North Korean leader Kim Jong-Un said Wednesday his country had achieved full nuclear statehood after what he said was the successful test of a new missile capable of striking anywhere in the United States.
The intercontinental ballistic missile (ICBM) launch snapped a two-month pause in testing by the North and poses a new challenge to US President Donald Trump who has vowed such a capability “won’t happen”.
North Korean state television brought out Ri Chun-Hee, a star presenter who only appears for significant developments, to announce the landmark.
“Kim Jong-Un declared with pride that now we have finally realised the great historic cause of completing the state nuclear force, the cause of building a rocket power,” she said.
“The great success in the test-fire of ICBM Hwasong-15 is a priceless victory won by the great and heroic people of the DPRK,” she said, using the official abbreviated name for North Korea.
Wednesday’s missile was more sophisticated than any previously tested, state media said.
“The ICBM Hwasong-15 type weaponry system is an intercontinental ballistic rocket tipped with super-large heavy warhead which is capable of striking the whole mainland of the US,” the North’s official news agency KCNA said.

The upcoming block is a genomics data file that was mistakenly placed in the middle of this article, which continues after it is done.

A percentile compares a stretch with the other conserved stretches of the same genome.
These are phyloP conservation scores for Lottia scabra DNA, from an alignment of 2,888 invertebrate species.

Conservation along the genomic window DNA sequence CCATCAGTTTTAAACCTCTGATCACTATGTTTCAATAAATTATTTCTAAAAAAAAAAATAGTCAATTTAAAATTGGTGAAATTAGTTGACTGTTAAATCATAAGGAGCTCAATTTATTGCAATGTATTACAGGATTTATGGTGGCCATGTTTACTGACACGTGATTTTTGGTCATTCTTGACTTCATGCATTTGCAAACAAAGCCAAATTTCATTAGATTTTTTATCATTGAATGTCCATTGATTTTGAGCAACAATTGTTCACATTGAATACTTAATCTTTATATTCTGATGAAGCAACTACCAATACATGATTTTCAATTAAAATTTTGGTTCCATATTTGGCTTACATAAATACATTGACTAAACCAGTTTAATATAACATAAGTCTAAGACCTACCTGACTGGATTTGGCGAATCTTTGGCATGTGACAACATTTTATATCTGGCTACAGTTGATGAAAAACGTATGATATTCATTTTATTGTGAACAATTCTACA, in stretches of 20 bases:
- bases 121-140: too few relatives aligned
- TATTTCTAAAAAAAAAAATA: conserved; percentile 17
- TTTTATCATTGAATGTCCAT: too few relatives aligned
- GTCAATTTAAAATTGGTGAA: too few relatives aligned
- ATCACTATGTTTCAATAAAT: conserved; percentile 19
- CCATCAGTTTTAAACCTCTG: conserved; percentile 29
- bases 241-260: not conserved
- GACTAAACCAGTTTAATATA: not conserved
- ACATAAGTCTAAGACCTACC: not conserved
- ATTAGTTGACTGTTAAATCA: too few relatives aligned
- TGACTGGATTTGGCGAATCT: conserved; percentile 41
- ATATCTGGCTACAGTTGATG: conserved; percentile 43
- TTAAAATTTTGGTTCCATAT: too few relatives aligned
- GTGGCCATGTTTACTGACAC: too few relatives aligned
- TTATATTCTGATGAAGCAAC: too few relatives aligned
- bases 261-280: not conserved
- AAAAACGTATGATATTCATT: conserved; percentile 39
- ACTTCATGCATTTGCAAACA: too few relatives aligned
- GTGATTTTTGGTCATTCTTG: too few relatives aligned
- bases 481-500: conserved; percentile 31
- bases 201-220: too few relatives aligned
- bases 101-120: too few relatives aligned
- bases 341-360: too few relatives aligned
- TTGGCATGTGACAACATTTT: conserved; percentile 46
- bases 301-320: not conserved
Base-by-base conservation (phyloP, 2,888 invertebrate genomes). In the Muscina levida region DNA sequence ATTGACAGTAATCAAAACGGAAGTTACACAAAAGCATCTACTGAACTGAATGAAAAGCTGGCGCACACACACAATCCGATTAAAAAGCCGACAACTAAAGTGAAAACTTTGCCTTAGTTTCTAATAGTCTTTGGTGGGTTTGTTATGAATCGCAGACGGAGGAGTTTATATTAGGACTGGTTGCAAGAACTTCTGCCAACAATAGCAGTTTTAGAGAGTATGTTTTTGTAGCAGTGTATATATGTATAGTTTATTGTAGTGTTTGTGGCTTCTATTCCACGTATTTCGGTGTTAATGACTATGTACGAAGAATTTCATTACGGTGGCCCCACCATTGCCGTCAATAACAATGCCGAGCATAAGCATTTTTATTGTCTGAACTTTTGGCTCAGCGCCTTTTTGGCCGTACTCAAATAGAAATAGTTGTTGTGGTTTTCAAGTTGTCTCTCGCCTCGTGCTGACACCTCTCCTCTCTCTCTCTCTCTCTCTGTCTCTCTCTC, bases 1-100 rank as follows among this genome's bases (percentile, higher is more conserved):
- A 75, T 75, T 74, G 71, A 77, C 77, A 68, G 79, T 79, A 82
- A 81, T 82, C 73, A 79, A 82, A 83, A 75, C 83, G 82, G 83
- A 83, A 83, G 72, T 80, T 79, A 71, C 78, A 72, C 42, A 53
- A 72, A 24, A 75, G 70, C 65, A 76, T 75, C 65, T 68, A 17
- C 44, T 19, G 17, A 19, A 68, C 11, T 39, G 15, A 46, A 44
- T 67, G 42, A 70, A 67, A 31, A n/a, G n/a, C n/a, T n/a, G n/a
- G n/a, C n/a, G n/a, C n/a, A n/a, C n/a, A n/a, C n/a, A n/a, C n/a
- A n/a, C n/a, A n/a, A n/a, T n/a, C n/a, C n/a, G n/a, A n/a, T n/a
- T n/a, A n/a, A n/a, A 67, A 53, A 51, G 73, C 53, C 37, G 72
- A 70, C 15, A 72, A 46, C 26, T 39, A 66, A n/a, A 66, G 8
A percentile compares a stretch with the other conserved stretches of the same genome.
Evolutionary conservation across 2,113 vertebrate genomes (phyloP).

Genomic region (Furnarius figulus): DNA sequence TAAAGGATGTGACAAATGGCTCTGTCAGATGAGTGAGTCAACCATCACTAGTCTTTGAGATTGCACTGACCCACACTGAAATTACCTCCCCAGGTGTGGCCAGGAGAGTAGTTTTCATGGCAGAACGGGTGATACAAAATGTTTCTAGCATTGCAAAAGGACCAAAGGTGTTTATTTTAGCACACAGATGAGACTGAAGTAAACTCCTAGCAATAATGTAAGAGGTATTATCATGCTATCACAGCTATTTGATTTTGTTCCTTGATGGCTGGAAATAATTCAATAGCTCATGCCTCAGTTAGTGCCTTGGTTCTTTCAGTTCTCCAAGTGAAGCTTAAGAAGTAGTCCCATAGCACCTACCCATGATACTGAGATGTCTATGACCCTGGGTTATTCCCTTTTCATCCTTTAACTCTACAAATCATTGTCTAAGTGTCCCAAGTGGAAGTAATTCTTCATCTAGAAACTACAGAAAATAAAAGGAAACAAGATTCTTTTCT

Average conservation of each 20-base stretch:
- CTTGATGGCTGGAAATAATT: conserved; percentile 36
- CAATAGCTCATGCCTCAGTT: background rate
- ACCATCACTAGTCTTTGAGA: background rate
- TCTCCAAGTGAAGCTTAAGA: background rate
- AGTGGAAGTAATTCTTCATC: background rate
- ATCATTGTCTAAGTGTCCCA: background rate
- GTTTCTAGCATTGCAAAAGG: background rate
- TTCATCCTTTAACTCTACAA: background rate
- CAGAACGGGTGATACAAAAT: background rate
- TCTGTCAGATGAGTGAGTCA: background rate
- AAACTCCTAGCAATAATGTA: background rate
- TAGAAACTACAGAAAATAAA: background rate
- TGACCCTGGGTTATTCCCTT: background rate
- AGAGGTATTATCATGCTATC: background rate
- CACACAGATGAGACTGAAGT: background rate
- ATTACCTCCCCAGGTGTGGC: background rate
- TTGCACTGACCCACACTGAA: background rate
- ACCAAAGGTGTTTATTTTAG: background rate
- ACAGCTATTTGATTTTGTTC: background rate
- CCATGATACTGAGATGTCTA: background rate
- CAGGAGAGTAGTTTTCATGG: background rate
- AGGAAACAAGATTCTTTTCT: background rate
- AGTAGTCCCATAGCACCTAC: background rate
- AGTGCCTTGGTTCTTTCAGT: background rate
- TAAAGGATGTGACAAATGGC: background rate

Pyongyang said the missile reached an altitude of 4,475 kilometres (2,800 miles) and splashed down 950 kilometres from its launch site.
At least one Western expert said the missile’s lofted trajectory suggested an actual range of 13,000 kilometres — enough to hit every major US city.
Trump, who recently announced fresh sanctions on Pyongyang and returned it to a US list of state sponsors of terror, was opaque in his immediate response, as the UN Security Council agreed to meet in an emergency session.
“I will only tell you that we will take care of it,” Trump said at the White House. “It is a situation that we will handle,” he added, without elaborating.
China, North Korea’s sole major ally and diplomatic protector expressed “grave concern and opposition” to the launch, and once again pressed its proposal that the North stop missile and nuclear tests in exchange for a freeze of US military exercises.
Washington has repeatedly rejected the suggestion.